Today, as is so often the case, I looked at a customer making an allegation of food poisoning, and they were convinced that the last thing they ate caused them to be ill. But this is often not the case at all.
For example, Campylobacter, the bacteria that causes more gastro-intestinal illness than any other in this country, has an incubation period of 1-5 days, and even as long as 11 days. This means that something you ate many days ago brews up in your intestines until it reaches a critical mass, and then you get the symptoms of diarrhoea – and wow what a nasty bug this one is.
In the past, patients have had their appendix removed because the intense pain convinced doctors that they had appendicitis. The diarrhoea can go on for days.
When we are trying to find out the cause of illness, if we know what the organism was that made someone ill, then we can make better investigations into the cause of illness as we can trace back to what was eaten within the incubation period.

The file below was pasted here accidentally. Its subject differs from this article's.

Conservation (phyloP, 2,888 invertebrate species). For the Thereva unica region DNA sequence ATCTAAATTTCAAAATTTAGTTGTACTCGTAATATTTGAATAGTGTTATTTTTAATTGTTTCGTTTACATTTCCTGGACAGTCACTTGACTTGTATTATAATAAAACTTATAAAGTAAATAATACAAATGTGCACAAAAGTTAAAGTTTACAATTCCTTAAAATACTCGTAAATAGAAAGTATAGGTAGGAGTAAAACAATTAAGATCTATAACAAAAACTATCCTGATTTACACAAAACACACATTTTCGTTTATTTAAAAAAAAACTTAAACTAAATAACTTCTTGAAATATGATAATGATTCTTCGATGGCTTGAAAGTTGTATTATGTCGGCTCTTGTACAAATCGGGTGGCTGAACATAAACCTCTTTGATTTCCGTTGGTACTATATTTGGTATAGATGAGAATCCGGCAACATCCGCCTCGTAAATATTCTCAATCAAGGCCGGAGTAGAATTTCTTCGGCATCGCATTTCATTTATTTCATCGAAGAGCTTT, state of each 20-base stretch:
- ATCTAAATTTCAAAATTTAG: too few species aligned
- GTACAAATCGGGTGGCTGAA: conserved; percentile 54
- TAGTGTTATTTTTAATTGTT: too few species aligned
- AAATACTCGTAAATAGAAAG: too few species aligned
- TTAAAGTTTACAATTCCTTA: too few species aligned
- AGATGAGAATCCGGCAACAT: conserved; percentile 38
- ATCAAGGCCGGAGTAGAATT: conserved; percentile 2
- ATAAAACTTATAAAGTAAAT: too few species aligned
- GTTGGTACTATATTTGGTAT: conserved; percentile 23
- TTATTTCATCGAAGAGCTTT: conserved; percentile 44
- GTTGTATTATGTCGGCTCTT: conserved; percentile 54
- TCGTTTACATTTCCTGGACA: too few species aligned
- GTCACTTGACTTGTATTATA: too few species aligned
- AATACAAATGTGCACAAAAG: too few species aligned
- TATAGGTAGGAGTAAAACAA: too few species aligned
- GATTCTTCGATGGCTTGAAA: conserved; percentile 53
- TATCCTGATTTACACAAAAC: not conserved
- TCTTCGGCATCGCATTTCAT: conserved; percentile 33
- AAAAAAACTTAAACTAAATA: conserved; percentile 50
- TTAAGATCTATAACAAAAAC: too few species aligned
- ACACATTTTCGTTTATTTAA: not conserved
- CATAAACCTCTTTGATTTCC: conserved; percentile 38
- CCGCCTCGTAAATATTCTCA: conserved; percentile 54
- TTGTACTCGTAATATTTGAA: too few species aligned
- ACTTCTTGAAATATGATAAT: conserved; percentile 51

The other red herring is norovirus, which may not have been carried by food at all. This virus is infectious in very low doses, and can be picked up from hand-contact sites, where these have been infected by someone who may be recovering from the illness. Protecting yourself from norovirus is simple – make sure you wash your hands before eating. Imagine if you eat a bag of crisps when travelling on the tube – think where your fingers may have touched just before, and think again about whether you may want to wash your hands – especially when you lick your fingers (UGH).